How to make deductions on payroll calculations 

Very little people know that there are provisions governing how you can make deductions to your employees’ pay. Historically, employment disputes concerning unfair pay cuts have ratted Sri Lankan courts. Employers have often used unfair deductions to keep their employees in order. This is why shop and office act has made provisions to make sure, if an employee is hired with the promise of a certain rate of compensation, his salary will not get reduced due to unfair deductions and retaliations inform of deductions. Let’s explore what these provisions are. As usual, the writer will use blue font extractions from the original act, allowing the reader to interpret these clauses.  

The following extractions are from Part II, Payment of remuneration of the shop and office act, Section 19.  

The act specifies that you cannot make a deduction any deductions other than what is authorised in this act. Any such deductions should be made with the consent of the employee.  

You should also keep in mind that the deductions made in one pay-cycle should not exceed a total of 60% of the total remuneration 

However, any deductions authorized by the above-mentioned acts or a decision in a court of law will remain unaffected by these clauses.  

The act also defines that any payment made to the employer or an agent of employer, out of the remuneration even after the remuneration is paid is still considered a deduction.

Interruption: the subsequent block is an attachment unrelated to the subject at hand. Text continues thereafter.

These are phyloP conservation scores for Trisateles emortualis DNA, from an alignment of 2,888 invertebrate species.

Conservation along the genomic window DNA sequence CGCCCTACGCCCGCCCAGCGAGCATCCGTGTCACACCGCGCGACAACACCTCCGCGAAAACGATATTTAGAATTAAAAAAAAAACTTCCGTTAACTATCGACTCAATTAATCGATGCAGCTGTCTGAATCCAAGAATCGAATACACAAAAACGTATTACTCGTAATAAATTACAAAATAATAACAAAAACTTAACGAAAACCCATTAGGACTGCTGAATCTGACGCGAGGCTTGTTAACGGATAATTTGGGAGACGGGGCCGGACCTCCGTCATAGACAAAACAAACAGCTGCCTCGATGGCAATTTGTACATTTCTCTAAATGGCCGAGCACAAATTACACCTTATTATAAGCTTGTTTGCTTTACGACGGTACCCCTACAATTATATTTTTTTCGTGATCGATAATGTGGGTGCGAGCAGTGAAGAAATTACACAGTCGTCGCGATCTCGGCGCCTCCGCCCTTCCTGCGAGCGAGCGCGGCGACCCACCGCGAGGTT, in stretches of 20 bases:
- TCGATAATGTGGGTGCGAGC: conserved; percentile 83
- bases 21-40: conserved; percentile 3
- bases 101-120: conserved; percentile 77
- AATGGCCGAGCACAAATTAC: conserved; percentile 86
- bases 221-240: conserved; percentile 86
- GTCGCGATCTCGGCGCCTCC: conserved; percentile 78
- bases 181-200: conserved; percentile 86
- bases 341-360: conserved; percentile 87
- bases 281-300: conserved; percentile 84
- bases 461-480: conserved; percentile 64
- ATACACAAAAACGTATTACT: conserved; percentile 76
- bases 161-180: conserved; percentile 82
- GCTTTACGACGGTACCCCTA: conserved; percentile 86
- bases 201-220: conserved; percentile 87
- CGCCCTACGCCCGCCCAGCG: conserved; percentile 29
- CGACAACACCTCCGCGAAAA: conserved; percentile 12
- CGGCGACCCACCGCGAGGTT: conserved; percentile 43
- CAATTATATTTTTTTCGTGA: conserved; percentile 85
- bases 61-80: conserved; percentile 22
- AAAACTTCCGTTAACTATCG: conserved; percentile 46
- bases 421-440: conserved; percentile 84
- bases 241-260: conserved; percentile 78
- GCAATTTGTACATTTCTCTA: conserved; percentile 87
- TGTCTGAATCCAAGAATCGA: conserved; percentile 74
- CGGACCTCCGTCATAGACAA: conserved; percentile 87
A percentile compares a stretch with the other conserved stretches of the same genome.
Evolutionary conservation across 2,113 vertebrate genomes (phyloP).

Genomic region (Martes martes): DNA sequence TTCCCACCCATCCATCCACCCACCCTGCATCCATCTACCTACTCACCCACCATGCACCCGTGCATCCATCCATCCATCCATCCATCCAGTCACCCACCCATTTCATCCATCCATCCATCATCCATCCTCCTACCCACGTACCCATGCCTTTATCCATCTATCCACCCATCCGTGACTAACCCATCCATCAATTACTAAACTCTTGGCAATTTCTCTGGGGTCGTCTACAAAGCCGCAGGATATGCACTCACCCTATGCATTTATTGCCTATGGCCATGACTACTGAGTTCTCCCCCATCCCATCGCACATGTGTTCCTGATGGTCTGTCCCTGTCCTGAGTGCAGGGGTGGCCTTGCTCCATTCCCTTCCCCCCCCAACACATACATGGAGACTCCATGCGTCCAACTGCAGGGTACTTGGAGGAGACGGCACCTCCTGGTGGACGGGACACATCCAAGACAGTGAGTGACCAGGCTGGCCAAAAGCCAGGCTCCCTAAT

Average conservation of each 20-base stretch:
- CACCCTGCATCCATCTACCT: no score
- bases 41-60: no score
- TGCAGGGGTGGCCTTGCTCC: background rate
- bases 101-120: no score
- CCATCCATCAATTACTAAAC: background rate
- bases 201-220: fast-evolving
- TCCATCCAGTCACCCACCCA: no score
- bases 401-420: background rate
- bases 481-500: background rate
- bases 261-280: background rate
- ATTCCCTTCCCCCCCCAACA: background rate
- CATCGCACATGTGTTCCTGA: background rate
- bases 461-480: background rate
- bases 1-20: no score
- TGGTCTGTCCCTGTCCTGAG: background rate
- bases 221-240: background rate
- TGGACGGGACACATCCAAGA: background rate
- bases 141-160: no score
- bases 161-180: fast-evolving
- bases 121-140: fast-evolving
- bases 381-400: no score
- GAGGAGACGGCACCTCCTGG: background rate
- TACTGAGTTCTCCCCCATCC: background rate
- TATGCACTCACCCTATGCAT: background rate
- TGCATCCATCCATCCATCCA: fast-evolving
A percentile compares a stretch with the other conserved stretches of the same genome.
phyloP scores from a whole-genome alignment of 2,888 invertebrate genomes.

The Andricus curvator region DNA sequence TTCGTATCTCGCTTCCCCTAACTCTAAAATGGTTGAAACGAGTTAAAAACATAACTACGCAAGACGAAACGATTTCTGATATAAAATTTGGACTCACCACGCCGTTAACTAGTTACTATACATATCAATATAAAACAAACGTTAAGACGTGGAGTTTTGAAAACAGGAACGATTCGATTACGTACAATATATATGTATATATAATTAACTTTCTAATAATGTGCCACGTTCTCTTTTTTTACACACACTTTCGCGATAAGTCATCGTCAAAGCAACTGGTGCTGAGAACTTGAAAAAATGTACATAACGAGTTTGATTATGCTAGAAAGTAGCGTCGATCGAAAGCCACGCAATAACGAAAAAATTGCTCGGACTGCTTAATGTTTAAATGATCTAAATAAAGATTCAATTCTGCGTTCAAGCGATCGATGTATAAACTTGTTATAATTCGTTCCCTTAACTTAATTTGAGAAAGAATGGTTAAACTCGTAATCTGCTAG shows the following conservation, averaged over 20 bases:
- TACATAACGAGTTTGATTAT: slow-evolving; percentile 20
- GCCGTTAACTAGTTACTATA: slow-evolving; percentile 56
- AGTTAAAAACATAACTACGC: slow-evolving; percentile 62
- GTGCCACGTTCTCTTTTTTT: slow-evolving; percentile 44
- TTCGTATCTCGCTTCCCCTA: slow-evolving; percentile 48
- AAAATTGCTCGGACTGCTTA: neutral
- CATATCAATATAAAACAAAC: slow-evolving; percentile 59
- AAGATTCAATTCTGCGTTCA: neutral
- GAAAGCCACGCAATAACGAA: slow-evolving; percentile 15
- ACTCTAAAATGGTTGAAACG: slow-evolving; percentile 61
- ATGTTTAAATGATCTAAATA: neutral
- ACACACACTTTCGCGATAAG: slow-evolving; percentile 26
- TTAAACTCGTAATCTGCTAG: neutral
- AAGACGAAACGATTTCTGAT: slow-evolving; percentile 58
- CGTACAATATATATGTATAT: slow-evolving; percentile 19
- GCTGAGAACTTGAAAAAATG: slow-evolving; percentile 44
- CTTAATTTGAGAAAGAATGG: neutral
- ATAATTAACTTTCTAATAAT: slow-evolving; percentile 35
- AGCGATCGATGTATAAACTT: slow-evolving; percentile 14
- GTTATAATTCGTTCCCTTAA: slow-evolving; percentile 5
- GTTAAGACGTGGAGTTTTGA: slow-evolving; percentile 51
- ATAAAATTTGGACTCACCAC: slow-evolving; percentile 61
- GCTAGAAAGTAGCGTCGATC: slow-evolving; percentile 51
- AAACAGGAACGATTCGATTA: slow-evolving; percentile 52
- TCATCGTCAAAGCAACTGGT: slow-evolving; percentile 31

Described in the above extract is what is considered an authorized deduction. Firstly, if the employee was paid in advance from his remuneration ahead of the pay date. The employer is entitled to recover such amounts from the employee’s salary.  

Another authorised deduction is when the employer pays an amount from the employee’s remuneration which was already an obligation of the employee.  

This clause also includes a third catch all phrase, for any other legal literature that prescribes on the matter or any special permission that you may have obtained. A later amendment also provided clarification as to what is meant by “(iii) any other prescribed matter.” as seen below,  

You should also make sure that the following clauses are taken into account when implementing the above deductions 

If you remember that we discussed earlier that the act allows the employer to make payments on behalf of the employee, if the employee is already obligated to do so. The act has brought an amendment to clarify this matter further.  

If you have made any payments on behalf of the employee, you have to make sure that you are collecting a receipt containing the above details from the receiving party. These receipts should then be recorded so that the employee can also inspect when need be.  

Now that we’ve discussed the instances where deductions are considered authorized and that the total deduction amount shouldn’t exceed 60% of the full remuneration of that employee, this clause explains that there is order of priority in deduction payments. Clause 20, dictates that advance payments should have the utmost priority as a deduction pay item and the other pay items will be ordered as it appears under clause 18 in the same act. (Please refer back to the deduction types) 

Understanding the Shop and Office Act provisions regarding deductions protects both employers and employees. Employers can avoid legal disputes by adhering to these guidelines and ensuring deductions are fair and authorized. Employees are assured their salaries won’t be unfairly reduced and can seek recourse if necessary.  

Remember, for a smooth and legal payroll process, it’s crucial to be familiar with authorized deductions and obtain employee consent whenever required. If you’re unsure about a specific deduction, consulting with a legal professional is always advisable. By following these regulations, employers can maintain a positive work environment and employees can be confident in receiving their fair compensation. 

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